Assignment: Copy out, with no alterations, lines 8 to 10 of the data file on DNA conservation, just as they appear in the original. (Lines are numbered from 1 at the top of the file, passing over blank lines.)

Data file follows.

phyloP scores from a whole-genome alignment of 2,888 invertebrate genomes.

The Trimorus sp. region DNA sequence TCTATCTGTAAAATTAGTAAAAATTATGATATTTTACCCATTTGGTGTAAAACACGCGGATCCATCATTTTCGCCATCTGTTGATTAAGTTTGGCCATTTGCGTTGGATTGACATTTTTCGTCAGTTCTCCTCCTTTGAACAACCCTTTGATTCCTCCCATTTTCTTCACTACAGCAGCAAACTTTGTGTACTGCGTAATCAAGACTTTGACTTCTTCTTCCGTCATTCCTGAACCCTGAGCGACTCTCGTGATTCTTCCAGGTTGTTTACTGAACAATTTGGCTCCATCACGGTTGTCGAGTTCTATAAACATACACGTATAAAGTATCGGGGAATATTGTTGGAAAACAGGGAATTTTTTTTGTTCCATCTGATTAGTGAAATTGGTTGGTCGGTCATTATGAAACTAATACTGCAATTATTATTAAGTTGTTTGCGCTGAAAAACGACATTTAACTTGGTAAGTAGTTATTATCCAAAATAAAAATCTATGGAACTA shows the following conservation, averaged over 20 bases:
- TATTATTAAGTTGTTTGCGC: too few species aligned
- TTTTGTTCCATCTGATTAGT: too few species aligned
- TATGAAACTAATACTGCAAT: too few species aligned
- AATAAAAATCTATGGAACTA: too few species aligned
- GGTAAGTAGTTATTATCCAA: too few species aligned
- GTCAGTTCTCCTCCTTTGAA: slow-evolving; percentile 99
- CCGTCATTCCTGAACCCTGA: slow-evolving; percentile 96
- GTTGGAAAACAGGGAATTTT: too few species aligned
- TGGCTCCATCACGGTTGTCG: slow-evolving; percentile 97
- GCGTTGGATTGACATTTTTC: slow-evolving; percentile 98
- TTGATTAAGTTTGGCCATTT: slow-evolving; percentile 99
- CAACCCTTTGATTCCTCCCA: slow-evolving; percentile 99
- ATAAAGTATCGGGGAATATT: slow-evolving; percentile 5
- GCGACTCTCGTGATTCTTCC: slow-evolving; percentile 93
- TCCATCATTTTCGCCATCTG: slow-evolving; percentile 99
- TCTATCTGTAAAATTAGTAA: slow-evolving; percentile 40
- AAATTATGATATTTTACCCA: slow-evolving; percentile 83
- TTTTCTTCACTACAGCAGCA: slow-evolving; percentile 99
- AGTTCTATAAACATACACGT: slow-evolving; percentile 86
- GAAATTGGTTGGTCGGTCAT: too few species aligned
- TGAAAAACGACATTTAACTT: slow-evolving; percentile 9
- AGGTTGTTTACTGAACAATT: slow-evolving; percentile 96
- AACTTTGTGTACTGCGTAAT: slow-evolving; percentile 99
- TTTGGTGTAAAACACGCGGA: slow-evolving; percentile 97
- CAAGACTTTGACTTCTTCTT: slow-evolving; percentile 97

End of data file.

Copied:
- GTCAGTTCTCCTCCTTTGAA: slow-evolving; percentile 99
- CCGTCATTCCTGAACCCTGA: slow-evolving; percentile 96
- GTTGGAAAACAGGGAATTTT: too few species aligned